Series note: “When Homeschoolers Turn Violent” is a joint research project by Homeschoolers Anonymous and Homeschooling’s Invisible Children. Please see the Introduction for detailed information about the purpose and scope of the project.
Trigger warning: If you experience triggers from descriptions of physical and sexual violence, please know that the details in many of the cases are disturbing and graphic.
On October 4, 2009, 19-year-old Christopher Gribble and three accomplices entered the Mont Vernon, New Hampshire home of Kimberly Cates and used a knife and a machete to kill her and severely maim her daughter Jaime.
Christopher was homeschooled by his mother Tamara and participated in Boy Scouts. His father Richard said that he and his wife “tried to teach their son right from wrong” and aimed “to instill a set of values in him.” During Christopher’s trial, more than one witness “praised the Gribble’s dedication to their sons.” Christopher, however, claimed that he was abused by his mother so extremely that he “wanted to kill her.” Christopher said that, as a child, she would “regularly pin him to the couch and told him not to make any noise while she popped acne and other sores on his back and legs.” His mother admitted in court that she had spanked him so hard when he was 5 that he wet himself and she broke the spoon used during the spanking.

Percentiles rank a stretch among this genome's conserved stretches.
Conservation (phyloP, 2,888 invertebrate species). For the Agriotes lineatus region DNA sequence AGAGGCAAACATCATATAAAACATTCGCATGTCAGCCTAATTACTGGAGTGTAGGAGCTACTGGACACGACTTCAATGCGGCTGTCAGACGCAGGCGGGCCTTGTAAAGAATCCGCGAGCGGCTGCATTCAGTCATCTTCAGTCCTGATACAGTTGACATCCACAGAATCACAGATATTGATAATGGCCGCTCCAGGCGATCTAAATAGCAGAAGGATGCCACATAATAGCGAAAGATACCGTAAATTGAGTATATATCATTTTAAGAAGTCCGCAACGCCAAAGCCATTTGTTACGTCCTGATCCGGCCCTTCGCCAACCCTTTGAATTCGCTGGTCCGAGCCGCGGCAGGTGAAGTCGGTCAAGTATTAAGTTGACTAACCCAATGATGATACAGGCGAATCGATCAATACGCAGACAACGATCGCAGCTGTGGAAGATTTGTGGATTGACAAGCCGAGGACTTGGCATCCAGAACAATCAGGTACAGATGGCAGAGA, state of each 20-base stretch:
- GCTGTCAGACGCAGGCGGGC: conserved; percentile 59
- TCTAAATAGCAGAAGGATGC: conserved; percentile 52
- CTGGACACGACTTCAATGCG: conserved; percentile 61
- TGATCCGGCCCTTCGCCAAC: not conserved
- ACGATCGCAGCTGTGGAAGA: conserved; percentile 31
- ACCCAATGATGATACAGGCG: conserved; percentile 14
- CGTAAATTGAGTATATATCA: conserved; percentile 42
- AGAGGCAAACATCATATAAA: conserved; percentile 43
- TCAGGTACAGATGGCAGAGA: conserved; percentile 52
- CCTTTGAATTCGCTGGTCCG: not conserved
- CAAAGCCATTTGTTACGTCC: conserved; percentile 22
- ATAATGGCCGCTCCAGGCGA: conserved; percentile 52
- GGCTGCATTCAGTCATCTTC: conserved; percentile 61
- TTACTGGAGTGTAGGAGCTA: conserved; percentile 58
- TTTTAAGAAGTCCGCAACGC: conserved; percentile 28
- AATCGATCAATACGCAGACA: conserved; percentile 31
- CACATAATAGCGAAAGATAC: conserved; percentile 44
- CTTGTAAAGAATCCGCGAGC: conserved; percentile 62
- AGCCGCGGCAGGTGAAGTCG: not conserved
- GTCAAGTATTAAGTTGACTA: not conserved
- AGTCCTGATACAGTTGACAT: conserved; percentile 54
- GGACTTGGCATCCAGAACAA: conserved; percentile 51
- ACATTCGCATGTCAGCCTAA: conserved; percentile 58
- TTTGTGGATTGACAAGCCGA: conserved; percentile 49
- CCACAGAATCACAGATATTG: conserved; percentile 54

Acquaintances of Christopher said he was “awkward, laughed nervously and just could not pick up on social cues.” His father Richard also stated that, though Christopher was “intelligent and eloquent,” he had “trouble telling when someone wanted to stop talking to him or picking up on other cues.”
Described as a thrill killing, the murder became known widely as “The Mont Vernon Murder.” It was gruesome, with Kimberly hacked to death with 32 blows to her head and torso; Jaime suffered 18 wounds herself. Christopher himself used a knife, while one of his accomplices used a machete. When later interrogated about the murder, Christopher was excited to talk about it. Donna Brown, Christopher’s attorney, said that, “Something rose up from inside him to the surface and could not be controlled.”
Christopher entered a plea for insanity. He personally blamed his homeschooling upbringing for his actions, saying that he “wanted to get out, and have a real social life.” However, on March 25, 2011, a jury rejected that plea and Christopher was sentenced to life in prison without parole. Christopher had three other accomplices, who are all serving prison time as well — one of them, Steven Spader, is also serving a life sentence.
View the case index here.
That sounds like possible low-end Aspergers. Or an isolated kid genius. Or both. If his homeschooling kept him even more isolated, it would have made the situation worse, or at least kept him away from outsiders who might have noticed and intervened before there was a body count. Because as he gradually lost it, his family would have been in such continuous contact they would have missed the signs — “slow boiling frog” syndrome.